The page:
In that respect, SHRM’s survey results align with those of Convene’s COVID-19 Dashboard survey, conducted in mid-August. Although we didn’t specifically ask respondents if they were looking for other work, their open-ended responses to one of our questions — What do you consider your biggest achievement during the last six months? — demonstrated that many count staying gainfully employed as their most important success.
While the majority of planners who wrote in said that producing hybrid and digital events was their biggest achievement, holding on to their jobs was what many other planners — and suppliers — cited, echoed in these comments: “staying alive,” “just keeping my head above water,” “not quitting my job,” “not getting fired, furloughed, or laid off,” and “still working in the field despite exhaustion and constant change.” These kinds of responses far outnumbered mentions of a new job or efforts to find new work.
But the planner who responded with this, “Have been in this industry for over 30 years. Thinking of getting out of events industry completely — career change!” to the question of what new skills are necessary to prepare for success in the events industry during the recovery, underscored a key Dashboard finding: Sixty-three percent of planners and suppliers said the pandemic has changed everything about their job. And that kind of change is stressful.
Stemming the Tide
People analytics company Visier analyzed more than 9 million employee records from 4,000-plus companies to understand the root causes of the Great Resignation. According to a recent Harvard Business Review article by Visier VP Ian Cook, the data revealed that resignation rates are highest among mid-career employees (between the ages of 30 and 45 years old) and in the tech and health-care industries. “In general, we found that resignation rates were higher among employees who worked in fields that had experienced extreme increases in demand due to the pandemic,” Cook wrote, “likely leading to increased workloads and burnout.”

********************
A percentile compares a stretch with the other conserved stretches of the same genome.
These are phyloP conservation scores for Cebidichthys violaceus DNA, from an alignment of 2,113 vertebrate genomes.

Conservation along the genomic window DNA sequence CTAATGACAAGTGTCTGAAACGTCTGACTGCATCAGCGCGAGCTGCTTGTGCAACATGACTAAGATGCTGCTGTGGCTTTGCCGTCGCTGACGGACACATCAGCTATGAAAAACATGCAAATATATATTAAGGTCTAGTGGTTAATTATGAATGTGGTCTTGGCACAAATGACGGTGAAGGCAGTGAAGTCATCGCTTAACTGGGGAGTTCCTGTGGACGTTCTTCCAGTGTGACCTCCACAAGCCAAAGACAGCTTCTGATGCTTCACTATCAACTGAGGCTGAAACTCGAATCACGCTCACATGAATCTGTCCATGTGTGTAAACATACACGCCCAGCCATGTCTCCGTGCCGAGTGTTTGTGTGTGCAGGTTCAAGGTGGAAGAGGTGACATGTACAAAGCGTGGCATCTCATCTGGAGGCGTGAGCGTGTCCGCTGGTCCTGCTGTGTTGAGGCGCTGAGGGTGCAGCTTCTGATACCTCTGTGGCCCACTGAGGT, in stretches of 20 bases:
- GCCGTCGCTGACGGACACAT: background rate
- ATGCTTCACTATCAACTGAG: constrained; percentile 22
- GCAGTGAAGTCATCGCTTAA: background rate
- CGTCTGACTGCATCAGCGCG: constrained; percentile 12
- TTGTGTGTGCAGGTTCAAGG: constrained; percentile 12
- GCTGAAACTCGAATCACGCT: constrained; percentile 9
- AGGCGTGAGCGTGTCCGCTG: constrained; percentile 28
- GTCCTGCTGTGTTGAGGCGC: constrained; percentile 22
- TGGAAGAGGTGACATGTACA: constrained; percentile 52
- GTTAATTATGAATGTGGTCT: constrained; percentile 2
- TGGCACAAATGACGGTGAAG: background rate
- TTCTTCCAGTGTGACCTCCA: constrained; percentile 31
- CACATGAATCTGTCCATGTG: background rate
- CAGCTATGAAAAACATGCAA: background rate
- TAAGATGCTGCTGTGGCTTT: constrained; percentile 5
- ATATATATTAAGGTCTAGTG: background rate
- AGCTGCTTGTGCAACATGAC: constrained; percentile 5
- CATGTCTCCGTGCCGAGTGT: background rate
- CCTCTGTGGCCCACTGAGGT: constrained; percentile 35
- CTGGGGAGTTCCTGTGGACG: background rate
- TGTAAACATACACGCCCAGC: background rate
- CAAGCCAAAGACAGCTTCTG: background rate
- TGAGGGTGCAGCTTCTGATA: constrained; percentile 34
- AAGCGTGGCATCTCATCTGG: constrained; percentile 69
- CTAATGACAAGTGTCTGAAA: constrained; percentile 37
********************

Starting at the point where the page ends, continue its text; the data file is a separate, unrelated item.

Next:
Nearly one-third of the planners responding to the Dashboard survey reported feeling exhausted and burned out.
Work overload is just one cause of burnout, says Liz Fosslien, head of content at data company Humu and co-author of No Hard Feelings: The Secret Power of Embracing Emotions at Work. “Too often, organizations fail to acknowledge — let along address — other dimensions,” she wrote in MIT Sloan Management Review. “Our research at Humu shows that lacking a sense of meaning and not receiving the emotional support you need to thrive are also strongly related to feeling stretched too thin.”
The Great Resignation is part of that existential quest for meaning, concurs therapist and host of the “How’s Work” podcast, Esther Perel. “Attrition is really the consequence of the fact that we are living through a global crisis,” she said in a Quartz at Work article. “The period of prolonged uncertainty of a year and a half is going to make people consider their priorities on many, many levels, including the work they do.”
Michelle Russell is editor in chief of Convene.